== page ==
From socks to slippers and necklaces to knickers, our pets can – and sometimes do – eat the strangest of things. But what makes them think gravel will make for a scrumptious snack, or toys a tasty treat?
PDSA Vet Nurse Nina Downing said: “Dogs eating things they shouldn’t is actually more common than you might think. The name for this condition is Pica – a term used to describe the persistent chewing or eating of items which have no nutritional value. Interestingly, the name Pica comes from a Medieval Latin name for magpie, birds that are often considered to “eat anything”.
“Pica can be difficult to understand, and it’s thought that stress, anxiety or changes in the world around our pets, can set it off. In some cases, because dogs explore their environment with their mouths, they can even accidentally swallow the things they pick up.”
Chewing is a natural behaviour for dogs so as owners we need to make sure the toys and chews they have access to are undamaged, can’t be swallowed and don’t pose a risk if eaten.
Nina adds: “Dogs are intelligent animals and get bored easily. They might fill their time by chewing on things in the home and accidently swallow something they shouldn’t in the process. If your dog is stressed, perhaps by being left alone or by worrying sights or sounds, they may comfort themselves by chewing.”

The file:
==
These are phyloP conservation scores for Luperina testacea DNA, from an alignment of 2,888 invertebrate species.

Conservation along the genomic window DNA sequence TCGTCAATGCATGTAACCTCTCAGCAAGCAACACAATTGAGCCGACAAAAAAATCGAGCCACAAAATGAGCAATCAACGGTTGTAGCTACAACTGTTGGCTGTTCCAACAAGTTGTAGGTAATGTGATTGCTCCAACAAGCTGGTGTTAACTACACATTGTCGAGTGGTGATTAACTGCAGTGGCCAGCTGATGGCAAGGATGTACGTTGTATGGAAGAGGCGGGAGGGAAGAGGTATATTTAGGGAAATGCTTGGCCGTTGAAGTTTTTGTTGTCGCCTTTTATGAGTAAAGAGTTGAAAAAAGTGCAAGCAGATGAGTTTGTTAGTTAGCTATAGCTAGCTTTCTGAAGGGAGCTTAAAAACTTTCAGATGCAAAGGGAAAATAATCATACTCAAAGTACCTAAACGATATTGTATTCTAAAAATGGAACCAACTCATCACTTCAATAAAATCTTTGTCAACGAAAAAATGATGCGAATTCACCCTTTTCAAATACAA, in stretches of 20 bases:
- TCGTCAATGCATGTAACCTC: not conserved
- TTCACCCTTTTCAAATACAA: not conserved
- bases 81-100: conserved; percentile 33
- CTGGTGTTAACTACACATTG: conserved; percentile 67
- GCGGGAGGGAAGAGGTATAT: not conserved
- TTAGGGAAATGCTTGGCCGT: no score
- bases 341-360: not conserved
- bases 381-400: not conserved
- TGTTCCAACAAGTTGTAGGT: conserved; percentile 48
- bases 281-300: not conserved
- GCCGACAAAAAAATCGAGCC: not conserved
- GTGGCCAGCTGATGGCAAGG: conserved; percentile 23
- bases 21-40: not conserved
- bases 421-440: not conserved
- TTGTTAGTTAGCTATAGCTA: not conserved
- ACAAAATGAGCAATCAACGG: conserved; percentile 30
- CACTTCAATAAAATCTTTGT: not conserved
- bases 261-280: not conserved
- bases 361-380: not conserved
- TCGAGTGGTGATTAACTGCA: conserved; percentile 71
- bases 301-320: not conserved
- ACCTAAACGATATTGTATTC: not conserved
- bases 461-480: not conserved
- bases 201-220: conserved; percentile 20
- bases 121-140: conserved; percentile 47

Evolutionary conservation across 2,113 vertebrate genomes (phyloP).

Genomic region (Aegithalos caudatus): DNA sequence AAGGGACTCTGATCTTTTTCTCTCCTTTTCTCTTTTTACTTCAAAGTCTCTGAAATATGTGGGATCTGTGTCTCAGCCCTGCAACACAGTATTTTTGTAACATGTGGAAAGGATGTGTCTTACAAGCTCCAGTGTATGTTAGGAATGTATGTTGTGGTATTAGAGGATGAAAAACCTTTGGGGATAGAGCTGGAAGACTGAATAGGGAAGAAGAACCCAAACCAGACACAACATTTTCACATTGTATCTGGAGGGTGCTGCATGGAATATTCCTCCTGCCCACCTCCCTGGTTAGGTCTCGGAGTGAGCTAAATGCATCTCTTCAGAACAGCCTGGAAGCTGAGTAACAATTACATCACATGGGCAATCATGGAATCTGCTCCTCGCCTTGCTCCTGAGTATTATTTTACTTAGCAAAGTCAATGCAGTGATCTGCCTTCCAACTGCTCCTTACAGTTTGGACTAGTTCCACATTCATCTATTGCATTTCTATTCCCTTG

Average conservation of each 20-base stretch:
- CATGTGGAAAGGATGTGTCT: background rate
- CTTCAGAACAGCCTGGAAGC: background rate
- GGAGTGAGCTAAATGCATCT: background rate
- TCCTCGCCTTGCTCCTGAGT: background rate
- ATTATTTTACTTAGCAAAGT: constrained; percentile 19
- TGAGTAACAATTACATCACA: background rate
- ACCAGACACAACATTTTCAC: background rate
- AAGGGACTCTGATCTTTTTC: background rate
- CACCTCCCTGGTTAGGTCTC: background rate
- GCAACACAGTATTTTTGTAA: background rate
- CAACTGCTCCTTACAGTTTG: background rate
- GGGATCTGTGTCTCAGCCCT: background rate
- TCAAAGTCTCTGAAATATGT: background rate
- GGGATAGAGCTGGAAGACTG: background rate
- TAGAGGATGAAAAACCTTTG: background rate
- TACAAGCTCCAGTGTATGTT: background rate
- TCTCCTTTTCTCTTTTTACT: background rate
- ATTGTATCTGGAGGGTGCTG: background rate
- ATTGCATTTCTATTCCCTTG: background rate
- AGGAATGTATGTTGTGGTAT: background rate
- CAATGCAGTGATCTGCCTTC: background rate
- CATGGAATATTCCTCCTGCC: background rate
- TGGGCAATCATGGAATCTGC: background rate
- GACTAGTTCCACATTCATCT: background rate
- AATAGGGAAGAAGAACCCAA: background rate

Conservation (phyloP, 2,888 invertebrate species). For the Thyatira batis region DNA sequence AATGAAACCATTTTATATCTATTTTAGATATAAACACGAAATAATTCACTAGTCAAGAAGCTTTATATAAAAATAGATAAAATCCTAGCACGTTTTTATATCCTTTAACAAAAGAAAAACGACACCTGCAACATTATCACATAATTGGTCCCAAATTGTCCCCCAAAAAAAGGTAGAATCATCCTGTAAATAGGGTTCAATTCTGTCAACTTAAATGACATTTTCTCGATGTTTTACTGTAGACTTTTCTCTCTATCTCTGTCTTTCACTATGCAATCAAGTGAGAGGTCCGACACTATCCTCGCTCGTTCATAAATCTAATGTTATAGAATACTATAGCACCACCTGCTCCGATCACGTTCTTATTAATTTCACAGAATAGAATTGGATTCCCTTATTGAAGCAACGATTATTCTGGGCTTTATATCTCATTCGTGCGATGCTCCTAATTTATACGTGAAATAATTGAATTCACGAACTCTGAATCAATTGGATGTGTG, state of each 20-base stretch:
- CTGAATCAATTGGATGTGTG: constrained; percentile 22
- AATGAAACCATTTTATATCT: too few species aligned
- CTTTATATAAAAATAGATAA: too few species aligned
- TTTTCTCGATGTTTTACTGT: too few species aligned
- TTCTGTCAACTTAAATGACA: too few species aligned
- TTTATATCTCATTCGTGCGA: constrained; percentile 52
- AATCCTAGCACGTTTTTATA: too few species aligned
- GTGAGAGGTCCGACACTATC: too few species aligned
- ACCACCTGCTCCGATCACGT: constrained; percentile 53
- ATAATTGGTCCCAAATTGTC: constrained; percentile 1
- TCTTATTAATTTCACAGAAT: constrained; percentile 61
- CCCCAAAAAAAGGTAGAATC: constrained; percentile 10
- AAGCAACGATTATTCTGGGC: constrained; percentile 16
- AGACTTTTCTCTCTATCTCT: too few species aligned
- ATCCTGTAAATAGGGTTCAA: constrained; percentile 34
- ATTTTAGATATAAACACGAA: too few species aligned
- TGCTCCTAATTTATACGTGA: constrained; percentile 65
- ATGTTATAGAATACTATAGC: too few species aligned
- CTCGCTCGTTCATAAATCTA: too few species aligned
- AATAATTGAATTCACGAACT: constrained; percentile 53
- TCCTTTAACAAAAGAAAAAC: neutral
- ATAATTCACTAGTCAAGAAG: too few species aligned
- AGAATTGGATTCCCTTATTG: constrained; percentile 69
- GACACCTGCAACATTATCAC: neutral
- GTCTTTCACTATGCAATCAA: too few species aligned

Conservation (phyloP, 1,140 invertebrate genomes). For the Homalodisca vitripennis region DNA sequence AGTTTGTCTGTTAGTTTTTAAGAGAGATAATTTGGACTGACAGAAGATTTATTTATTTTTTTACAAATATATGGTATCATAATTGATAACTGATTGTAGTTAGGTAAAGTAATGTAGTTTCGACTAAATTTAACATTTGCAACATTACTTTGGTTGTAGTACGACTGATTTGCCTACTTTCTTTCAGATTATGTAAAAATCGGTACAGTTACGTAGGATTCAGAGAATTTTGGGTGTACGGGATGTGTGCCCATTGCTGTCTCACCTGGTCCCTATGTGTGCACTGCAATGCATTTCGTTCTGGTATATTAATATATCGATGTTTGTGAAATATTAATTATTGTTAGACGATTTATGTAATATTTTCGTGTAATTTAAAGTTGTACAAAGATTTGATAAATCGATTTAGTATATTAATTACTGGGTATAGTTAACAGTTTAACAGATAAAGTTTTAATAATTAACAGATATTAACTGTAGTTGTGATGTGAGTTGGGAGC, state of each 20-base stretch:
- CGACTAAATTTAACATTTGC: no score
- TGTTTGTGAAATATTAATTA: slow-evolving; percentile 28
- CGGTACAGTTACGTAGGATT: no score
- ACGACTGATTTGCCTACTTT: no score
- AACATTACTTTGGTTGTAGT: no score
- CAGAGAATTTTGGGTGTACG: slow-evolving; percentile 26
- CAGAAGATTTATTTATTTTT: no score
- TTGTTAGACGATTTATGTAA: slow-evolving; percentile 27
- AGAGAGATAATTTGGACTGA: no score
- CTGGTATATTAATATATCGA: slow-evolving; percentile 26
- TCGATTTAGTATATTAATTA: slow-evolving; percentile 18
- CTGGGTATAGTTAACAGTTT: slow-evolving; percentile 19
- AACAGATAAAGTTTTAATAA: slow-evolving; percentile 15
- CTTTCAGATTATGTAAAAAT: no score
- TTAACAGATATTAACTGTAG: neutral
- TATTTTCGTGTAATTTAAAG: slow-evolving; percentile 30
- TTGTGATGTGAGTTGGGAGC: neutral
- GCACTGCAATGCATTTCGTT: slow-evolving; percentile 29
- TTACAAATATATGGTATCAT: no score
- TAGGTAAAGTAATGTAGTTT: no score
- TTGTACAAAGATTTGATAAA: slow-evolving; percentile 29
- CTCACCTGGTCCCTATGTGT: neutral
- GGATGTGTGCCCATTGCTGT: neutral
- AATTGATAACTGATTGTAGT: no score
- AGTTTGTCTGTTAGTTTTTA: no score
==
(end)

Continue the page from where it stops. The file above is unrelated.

There are steps owners can take to reduce the chance of their pet eating something they shouldn’t, which include:
- Training. Make sure your dog understands a few simple commands like ‘leave’ and ‘drop’ so if you see them going for something that could be dangerous to them you can stop this, even if you are some distance away.
- Removing temptation. Keep risky items safely out of reach, as well as those your dog is particularly fond of – you might even need to keep items in a locked cupboard. Get into the habit of keeping the floor clear of anything small enough for your dog to swallow.
- Entertainment. Keep your dog entertained with healthy treats, toys and stimulating games to keep their minds focused on positive things and not eating potentially dangerous items.
- A muzzle. If your dog gobbles things up on walks and hasn’t learnt the ‘drop’ or ‘leave’ command yet, a muzzle can help to keep them safe. A simple basket muzzle should stop them from wolfing down anything hazardous and they’ll still be able to enjoy their walk.
Nina concluded: “If you’re worried your pet has eaten something they shouldn’t, or seems unwell in general, you should always contact your vet for advice. The quicker they can investigate, the better the outcome is likely to be.”
PDSA is the UK’s leading vet charity. We’re on a mission to improve pet wellbeing through prevention, education and treatment. Support from players of People’s Postcode Lottery helps us reach even more pet owners with vital advice and information. www.pdsa.org.uk.